Five marinas were certified under the Clean Marina program at the New Zealand Marina Operators Association in Wellington this month, reflecting a sea-change in the way the industry approaches environmental care.
“Environmentally responsible practices are now becoming an accepted part of marina operations,” says NZMOA Chairperson, Darryl Smith, of an industry that has needed to make a significant investment in both knowledge and infrastructure in order to enact environmental improvement.
“As marina operators we work in a complex operational environment where our decisions have a direct impact on water quality and harbour health. The increasing uptake by New Zealand marinas in the Clean Marinas program demonstrates the concern and care that our industry has for the environment we operate in.”
NZMOA now has eight New Zealand marinas certified as Clean Marinas, and a number of additional facilities have taken the Clean Marina pledge, which means they are actively working towards certification within the next twelve months.
With Tairua Marina joining Whitianga and Whangamata marinas in the program, all Coromandel marinas are now certified Clean Marinas.
The three marinas operated in the Marlborough region by Ports of Marlborough are now also certified. These are Waikawa, Picton, and Havelock marinas.
Others that are certified are Westhaven, Tauranga Bridge, Opua and Seaview.
“Areas like the Coromandel and Marlborough are regarded as pristine environments that need to be cared for,” says Darryl Smith.
“We recognise the impact that marina operations can have on the environment, especially for those with boat yards, and also the opportunity that we have to enact environmental improvements, and that is what the Clean Marina program is about.”
“Relative to international standards New Zealand’s marina industry is well ahead. All of our marinas have the potential to be certified Clean Marinas, within the next few years,” says Darryl Smith.
Westhaven Marina, which is the largest marina in New Zealand and home to more than 2,000 boats, also had its Clean Marina certification renewed for the fifth year in a row.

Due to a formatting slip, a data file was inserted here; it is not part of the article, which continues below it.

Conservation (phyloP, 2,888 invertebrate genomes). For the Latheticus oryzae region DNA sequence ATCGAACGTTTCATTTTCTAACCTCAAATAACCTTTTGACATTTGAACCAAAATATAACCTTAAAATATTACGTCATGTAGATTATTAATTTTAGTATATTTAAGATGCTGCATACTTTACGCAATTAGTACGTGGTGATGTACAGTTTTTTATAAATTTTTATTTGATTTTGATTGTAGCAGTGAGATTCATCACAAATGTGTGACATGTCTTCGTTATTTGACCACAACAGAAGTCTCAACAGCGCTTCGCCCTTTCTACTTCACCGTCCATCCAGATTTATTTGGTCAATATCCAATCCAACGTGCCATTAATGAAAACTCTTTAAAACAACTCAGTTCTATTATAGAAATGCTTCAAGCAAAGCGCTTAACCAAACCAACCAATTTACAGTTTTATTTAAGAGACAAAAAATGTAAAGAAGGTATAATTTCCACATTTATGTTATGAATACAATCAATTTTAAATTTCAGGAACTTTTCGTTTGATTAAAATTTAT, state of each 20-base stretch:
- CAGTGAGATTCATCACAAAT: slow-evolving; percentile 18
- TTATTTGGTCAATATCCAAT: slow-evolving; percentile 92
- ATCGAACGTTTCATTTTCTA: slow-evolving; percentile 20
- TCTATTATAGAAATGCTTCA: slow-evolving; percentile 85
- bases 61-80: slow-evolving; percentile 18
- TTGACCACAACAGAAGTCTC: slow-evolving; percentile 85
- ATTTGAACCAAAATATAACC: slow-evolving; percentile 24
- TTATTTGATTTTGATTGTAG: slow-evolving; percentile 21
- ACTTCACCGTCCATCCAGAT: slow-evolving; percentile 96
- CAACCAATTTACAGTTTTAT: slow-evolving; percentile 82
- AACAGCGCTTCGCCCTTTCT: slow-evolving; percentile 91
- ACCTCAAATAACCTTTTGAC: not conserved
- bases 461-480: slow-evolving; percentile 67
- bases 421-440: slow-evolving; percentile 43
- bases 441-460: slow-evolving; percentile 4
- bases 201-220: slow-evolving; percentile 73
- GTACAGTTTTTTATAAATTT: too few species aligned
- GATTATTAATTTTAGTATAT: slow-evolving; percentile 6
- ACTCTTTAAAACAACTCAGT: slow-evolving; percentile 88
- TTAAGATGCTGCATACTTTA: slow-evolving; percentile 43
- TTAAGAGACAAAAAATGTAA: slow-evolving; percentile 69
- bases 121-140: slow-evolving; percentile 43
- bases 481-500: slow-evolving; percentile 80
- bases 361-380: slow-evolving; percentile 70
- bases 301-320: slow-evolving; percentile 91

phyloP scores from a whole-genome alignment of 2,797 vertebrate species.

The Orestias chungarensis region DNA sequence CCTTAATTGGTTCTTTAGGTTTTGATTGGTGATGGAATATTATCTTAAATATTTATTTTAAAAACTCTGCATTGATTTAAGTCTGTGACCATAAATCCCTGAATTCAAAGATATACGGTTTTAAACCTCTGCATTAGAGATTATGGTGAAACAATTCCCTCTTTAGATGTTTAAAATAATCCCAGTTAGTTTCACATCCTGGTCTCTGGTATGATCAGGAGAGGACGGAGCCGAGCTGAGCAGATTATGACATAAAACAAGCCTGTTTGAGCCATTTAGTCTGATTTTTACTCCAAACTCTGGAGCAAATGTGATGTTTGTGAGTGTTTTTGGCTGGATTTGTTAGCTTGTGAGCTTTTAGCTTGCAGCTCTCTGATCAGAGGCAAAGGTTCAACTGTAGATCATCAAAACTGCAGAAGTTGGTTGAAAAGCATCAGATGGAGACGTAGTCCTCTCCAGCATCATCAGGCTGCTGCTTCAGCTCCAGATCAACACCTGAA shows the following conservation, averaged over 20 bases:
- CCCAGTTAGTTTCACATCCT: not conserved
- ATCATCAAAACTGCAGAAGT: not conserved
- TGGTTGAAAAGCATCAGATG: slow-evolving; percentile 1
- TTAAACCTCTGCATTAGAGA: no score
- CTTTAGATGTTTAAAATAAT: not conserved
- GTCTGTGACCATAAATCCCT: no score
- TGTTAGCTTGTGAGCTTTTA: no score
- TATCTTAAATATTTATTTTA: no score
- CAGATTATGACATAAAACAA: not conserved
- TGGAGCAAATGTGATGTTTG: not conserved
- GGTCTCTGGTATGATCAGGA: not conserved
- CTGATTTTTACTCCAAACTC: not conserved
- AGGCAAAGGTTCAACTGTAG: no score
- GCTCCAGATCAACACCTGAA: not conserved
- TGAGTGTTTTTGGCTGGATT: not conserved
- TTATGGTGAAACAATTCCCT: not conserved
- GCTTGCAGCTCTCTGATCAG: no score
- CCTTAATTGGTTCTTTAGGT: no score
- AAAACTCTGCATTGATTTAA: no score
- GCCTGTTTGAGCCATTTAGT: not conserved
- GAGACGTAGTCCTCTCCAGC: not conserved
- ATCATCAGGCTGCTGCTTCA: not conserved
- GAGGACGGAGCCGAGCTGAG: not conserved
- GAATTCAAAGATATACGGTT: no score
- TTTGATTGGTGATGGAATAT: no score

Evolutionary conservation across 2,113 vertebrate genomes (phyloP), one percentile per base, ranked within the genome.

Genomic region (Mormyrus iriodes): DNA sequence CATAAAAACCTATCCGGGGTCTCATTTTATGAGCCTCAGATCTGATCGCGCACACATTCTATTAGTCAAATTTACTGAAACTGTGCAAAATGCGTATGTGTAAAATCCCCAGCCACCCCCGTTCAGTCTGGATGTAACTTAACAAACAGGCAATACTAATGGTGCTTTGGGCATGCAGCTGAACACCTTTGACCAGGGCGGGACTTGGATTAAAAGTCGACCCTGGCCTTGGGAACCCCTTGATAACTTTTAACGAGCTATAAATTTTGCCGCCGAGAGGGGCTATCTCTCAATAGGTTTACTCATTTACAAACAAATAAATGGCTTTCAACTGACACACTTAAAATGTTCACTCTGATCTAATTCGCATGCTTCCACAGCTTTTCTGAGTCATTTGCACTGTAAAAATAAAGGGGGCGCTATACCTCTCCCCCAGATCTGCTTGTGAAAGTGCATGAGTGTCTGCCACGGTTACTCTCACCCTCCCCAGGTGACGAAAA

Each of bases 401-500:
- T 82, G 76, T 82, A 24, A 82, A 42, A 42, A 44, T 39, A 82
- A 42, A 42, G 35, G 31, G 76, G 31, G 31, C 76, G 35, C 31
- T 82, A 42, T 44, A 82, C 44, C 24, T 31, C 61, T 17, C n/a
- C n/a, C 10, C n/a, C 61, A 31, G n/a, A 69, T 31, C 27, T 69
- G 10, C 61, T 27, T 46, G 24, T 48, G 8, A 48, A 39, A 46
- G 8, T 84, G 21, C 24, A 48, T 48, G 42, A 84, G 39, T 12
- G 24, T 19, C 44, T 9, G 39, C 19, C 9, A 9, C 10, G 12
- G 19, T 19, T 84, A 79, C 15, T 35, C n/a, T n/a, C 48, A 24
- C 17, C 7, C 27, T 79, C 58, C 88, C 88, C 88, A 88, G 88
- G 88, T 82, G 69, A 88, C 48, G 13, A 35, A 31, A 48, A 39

Westhaven has recently introduced a user pays approach to power and water, which has been shown internationally to reduce consumption by up to 40%, and has also moved to LED lighting on its piers.
In order to receive certification, marinas are audited on factors such as the provision and promotion of recycling facilities, no discharge policies and enforcement of these policies, provisions for boat owners to facilitate regular hull cleaning, and the use of sustainable materials and maintenance and building of infrastructure, and re-use of dredging materials. A focus on marina policies and procedures rounds out the criteria for becoming a certified Clean Marina.
Key challenges for marinas include the spread of pests and other biofoul such as fanworm, which travel from infested areas on the hulls of infected boats that have not maintained a hull cleaning routine
“Involvement in programs like Clean Marina has provided Westhaven with clear guidelines and a disciplined framework that our team can follow,” says Westhaven spokesperson Tom Warren, manager of marina development for Panuku Development Auckland. “We recognise the importance of this thinking, and we congratulate the marinas that have now received certification on their investment and long-term thinking.”
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